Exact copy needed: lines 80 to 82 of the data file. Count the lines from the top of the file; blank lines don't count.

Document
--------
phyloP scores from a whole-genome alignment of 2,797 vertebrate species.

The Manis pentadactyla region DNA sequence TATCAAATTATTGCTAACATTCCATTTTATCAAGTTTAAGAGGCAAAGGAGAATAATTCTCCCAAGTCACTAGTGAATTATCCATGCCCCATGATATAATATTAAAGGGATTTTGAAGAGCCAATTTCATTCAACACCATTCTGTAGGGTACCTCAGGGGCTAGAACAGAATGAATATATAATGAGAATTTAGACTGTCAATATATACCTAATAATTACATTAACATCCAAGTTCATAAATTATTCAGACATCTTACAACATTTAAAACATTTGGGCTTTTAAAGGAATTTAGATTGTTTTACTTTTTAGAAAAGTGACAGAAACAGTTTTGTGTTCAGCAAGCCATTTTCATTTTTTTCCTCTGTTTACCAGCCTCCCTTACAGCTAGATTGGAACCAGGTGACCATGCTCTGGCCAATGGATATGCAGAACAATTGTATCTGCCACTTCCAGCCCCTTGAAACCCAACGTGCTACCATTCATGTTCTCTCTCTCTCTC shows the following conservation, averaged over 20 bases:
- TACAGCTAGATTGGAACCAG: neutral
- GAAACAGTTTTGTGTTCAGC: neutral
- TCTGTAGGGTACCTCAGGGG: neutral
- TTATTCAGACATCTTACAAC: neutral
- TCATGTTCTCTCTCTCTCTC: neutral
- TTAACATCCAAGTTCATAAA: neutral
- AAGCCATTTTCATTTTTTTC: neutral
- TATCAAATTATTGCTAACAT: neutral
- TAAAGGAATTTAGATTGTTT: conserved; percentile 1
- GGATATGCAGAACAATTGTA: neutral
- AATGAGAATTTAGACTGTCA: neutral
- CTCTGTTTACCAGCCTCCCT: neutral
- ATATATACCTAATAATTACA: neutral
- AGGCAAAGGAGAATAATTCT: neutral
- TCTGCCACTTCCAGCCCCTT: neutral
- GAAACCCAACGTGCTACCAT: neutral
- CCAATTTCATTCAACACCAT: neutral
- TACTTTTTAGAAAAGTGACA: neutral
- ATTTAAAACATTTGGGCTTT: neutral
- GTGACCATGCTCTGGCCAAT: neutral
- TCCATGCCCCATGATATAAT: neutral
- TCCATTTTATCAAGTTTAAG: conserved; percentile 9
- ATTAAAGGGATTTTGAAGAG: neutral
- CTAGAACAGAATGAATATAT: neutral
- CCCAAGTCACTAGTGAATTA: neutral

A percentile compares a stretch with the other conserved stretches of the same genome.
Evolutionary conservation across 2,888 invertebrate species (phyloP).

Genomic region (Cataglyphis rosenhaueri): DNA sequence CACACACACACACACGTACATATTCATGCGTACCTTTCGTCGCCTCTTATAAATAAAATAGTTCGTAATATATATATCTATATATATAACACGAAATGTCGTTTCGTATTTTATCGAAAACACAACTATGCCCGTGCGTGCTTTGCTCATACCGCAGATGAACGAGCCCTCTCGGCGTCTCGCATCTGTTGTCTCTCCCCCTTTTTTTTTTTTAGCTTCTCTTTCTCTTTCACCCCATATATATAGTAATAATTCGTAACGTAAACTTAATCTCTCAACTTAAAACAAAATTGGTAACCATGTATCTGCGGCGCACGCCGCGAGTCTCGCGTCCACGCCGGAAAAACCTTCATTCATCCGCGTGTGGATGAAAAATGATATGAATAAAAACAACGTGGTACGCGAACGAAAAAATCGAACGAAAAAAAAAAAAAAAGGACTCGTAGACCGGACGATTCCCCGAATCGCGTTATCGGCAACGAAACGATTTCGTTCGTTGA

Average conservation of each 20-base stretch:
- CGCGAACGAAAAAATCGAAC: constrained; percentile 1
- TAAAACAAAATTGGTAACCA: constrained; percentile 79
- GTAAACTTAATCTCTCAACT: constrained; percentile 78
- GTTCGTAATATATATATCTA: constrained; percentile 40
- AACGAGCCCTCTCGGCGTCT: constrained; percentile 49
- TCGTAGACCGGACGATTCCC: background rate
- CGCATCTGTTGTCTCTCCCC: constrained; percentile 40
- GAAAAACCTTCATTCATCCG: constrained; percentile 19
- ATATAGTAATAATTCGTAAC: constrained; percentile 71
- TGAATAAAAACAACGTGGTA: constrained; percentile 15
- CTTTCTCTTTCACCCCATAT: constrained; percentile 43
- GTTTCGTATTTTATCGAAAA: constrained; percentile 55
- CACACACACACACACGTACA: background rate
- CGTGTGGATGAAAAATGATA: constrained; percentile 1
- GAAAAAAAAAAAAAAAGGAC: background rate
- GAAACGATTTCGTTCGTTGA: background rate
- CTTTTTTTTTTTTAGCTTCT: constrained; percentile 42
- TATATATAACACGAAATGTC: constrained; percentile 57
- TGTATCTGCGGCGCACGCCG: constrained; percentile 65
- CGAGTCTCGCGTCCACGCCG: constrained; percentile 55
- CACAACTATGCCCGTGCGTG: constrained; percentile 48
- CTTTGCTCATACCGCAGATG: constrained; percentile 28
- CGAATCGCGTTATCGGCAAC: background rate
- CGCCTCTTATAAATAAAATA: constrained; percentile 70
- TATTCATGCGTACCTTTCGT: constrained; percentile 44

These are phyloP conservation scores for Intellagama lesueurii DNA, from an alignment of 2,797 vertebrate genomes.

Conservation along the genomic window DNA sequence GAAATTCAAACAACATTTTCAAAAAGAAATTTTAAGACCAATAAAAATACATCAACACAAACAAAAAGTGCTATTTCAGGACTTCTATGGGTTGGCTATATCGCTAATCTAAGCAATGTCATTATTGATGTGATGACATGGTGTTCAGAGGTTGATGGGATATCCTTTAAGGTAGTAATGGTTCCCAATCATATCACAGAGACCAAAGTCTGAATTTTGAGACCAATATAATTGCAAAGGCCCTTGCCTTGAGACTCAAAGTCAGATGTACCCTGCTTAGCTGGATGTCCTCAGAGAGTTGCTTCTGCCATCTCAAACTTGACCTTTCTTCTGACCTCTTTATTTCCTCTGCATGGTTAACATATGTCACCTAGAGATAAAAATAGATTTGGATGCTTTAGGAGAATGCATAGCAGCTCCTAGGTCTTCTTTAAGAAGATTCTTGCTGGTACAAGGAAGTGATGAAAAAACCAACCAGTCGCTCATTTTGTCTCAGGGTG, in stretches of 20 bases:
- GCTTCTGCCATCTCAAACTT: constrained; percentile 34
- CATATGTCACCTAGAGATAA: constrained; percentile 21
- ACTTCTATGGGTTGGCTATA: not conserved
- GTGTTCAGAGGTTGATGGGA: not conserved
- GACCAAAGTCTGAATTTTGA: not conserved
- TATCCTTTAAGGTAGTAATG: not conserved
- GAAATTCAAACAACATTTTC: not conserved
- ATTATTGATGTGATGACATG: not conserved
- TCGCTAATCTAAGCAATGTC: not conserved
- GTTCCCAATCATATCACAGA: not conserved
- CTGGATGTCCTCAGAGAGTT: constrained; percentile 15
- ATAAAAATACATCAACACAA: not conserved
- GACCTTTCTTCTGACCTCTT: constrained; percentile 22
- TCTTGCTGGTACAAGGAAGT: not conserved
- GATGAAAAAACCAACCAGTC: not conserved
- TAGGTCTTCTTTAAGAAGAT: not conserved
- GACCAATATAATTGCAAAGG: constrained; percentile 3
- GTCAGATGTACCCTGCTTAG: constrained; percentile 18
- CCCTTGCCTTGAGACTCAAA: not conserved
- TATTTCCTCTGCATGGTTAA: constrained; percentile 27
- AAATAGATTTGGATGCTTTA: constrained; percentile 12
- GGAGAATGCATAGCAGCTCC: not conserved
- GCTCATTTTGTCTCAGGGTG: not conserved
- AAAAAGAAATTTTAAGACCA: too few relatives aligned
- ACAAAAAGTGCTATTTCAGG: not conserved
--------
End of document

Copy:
- GGAGAATGCATAGCAGCTCC: not conserved
- GCTCATTTTGTCTCAGGGTG: not conserved
- AAAAAGAAATTTTAAGACCA: too few relatives aligned